Whatever you call it—Toronna, Hogtown, the Big Smoke, TO, or the 6ix—Toronto is a city of neighborhoods. These enclaves, influenced by diverse ethnicities, blend into each other, creating a unique and special vibe. From the lively Chinatown to the Latin-influenced Kensington Market, the 6ix is more than the film town it’s known to be every September. It is home to some of Canada’s best chefs, an explosive music scene, and abundant visual and performing arts.


Photo by Sandro Schuh/Unsplash


When’s the best time to go to Toronto?

Fall and spring are the most comfortable, weather-wise. October and November are cool and crisp minus the snow; March and April can be rainy. In early September, stars and star seekers touch down for the Toronto International Film Festival (TIFF), so book well in advance!

How to get around Toronto

Your best bet to get to the city from Toronto Pearson International Airport is the UP Express rail line, which takes you to downtown’s Union Station for $12.35 CAD. By taxi, the trip downtown will cost anywhere from $60 to $85. Toronto’s sprawling public transportation system, called the TTC, also has a bus that takes you to the subway and then downtown. Have exact change of $3.35 for this bus, called the Airport Express. The smaller Billy Bishop Toronto City Airport, served by Porter Airlines and Air Canada, connects to downtown Toronto by ferry or an 853-foot-long pedestrian tunnel.

TTC trains, buses, and streetcars traverse the city. A one-way fare is $3.35, and visitors can buy daily, weekly, or monthly passes in stations. You can buy the pass with a credit or debit card. Cash is also accepted, but you’ll need exact change and won’t get the system’s free two-hour transfer. Taxis are readily available, but Uber or local taxi apps like Beck are also there to ensure safe and reliable rides.

Can’t miss things to do in Toronto

Rising 1,815 feet, the CN Tower is an iconic part of Toronto’s skyline. It’s also home to Edgewalk, a thrilling walkway on the tower’s exterior and an incredible vantage point of the metropolis. Nearby attractions include the Hockey Hall of Fame, Ripley’s Aquarium of Canada, and Toronto’s futuristic City Hall, designed by Finnish architect Viljo Revell in 1965. Its giant, illuminated “TORONTO” sign is a popular selfie spot.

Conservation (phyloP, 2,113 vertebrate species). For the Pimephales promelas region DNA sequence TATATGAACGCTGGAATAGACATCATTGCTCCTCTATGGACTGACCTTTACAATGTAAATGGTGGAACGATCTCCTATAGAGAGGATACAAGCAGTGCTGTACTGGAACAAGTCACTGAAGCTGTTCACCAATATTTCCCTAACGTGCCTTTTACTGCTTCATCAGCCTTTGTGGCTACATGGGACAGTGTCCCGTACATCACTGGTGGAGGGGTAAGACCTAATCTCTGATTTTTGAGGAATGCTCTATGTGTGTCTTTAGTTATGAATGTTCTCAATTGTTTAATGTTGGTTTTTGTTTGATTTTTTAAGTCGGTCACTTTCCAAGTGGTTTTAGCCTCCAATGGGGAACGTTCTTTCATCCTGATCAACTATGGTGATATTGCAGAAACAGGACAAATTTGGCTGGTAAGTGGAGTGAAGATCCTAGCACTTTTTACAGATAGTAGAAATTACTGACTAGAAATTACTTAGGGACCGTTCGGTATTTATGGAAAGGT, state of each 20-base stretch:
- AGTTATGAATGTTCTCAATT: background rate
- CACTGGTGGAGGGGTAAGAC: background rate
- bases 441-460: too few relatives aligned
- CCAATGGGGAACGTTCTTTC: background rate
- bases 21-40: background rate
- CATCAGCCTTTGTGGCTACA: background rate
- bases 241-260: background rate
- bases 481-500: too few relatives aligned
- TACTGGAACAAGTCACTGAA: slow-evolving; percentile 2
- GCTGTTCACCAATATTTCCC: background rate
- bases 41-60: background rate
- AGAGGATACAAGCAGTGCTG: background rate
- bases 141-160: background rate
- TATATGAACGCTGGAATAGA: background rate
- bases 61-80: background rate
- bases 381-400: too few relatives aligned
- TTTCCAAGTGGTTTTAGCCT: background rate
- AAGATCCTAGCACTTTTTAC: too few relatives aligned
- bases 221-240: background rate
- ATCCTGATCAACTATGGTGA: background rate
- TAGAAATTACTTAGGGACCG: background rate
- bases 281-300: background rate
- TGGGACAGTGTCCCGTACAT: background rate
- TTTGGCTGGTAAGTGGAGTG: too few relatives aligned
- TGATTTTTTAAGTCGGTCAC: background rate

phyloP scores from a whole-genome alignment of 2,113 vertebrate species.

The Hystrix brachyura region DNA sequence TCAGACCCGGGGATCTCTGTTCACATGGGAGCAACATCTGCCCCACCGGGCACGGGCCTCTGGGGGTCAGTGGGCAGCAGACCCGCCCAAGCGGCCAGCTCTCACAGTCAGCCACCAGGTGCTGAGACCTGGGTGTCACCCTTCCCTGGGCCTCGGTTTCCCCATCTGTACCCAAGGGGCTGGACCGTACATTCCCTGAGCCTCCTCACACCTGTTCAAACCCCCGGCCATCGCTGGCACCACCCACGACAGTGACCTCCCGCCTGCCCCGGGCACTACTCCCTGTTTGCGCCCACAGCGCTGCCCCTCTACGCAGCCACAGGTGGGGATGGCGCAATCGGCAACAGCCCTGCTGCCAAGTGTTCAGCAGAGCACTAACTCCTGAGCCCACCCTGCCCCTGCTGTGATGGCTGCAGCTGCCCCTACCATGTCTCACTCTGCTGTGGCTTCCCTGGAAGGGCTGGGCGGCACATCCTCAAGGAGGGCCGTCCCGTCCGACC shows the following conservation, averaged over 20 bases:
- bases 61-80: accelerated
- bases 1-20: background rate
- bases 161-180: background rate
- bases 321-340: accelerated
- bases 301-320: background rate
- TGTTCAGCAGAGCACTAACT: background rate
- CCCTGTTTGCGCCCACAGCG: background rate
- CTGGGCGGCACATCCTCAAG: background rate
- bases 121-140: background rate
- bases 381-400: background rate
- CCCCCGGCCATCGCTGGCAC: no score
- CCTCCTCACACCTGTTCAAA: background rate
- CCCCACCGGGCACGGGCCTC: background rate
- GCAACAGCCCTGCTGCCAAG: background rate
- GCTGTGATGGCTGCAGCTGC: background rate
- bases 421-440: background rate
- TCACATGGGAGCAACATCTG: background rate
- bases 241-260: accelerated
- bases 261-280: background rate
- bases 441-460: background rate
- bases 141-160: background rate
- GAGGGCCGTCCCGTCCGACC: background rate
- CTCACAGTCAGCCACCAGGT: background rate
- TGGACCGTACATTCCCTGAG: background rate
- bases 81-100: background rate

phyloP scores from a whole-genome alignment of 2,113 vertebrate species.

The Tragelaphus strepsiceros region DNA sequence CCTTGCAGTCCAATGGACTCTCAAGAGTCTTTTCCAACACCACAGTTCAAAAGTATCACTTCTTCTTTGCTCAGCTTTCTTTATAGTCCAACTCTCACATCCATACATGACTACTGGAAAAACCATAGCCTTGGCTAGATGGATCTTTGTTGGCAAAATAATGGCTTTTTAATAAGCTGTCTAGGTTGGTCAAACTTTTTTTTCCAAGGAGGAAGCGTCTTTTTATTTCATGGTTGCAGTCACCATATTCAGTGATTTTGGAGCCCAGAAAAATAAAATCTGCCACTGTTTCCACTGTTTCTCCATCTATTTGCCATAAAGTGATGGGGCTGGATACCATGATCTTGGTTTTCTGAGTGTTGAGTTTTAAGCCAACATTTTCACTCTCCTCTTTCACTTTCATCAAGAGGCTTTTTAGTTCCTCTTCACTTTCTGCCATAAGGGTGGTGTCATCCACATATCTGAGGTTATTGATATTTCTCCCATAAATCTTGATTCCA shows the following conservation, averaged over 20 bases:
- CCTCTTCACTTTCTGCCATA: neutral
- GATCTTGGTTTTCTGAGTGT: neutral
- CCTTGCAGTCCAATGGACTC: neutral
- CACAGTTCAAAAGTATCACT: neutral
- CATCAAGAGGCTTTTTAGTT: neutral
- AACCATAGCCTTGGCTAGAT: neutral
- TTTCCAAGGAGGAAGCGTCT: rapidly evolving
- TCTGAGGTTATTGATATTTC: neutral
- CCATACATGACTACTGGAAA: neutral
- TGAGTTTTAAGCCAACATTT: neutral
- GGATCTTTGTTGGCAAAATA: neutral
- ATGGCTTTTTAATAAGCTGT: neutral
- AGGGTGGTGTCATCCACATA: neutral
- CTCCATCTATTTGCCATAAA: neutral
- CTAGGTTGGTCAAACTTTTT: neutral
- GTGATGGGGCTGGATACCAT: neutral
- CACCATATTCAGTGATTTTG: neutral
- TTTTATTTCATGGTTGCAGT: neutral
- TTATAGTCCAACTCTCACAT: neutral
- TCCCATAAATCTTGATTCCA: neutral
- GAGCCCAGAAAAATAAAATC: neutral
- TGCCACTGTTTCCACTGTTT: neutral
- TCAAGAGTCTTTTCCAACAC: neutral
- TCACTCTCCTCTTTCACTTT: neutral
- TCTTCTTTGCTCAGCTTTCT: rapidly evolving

The Beaches Boardwalk offers a nice place to walk or run, plus a great skyline view of the city. Walk south to Ashbridge’s Bay Park from Coxwell and Queen, past the cluster of sailboats and beyond the Boardwalk to “the rocks,” where you’ll find this peaceful view. Make a day of it by packing a picnic, your bike, or a swimsuit to for a dip at Woodbine Beach, the largest of the area’s four beaches, and a 15-minute stroll west. Just north is the Burger’s Priest, known for its tasty hamburgers.

Food and drink to try in Toronto

Toronto is renowned for its widely diverse food scene. From Afghani kabobs to Aboriginal fry bread, Belgian waffles to Bahamian guava duff, Tibetan momos to Taiwanese fried chicken, you’ll find it here. The scene has even birthed its own fusion combos: Kensington Market’s Rasta Pasta is Canada’s first Jamaican-Italian fusion spot. Toronto also boasts three Chinatowns, Little Italy, a Koreatown, Little India, and a kaleidoscope of cuisines in neighborhoods like Scarborough, Brantford, and Markham outside the downtown core.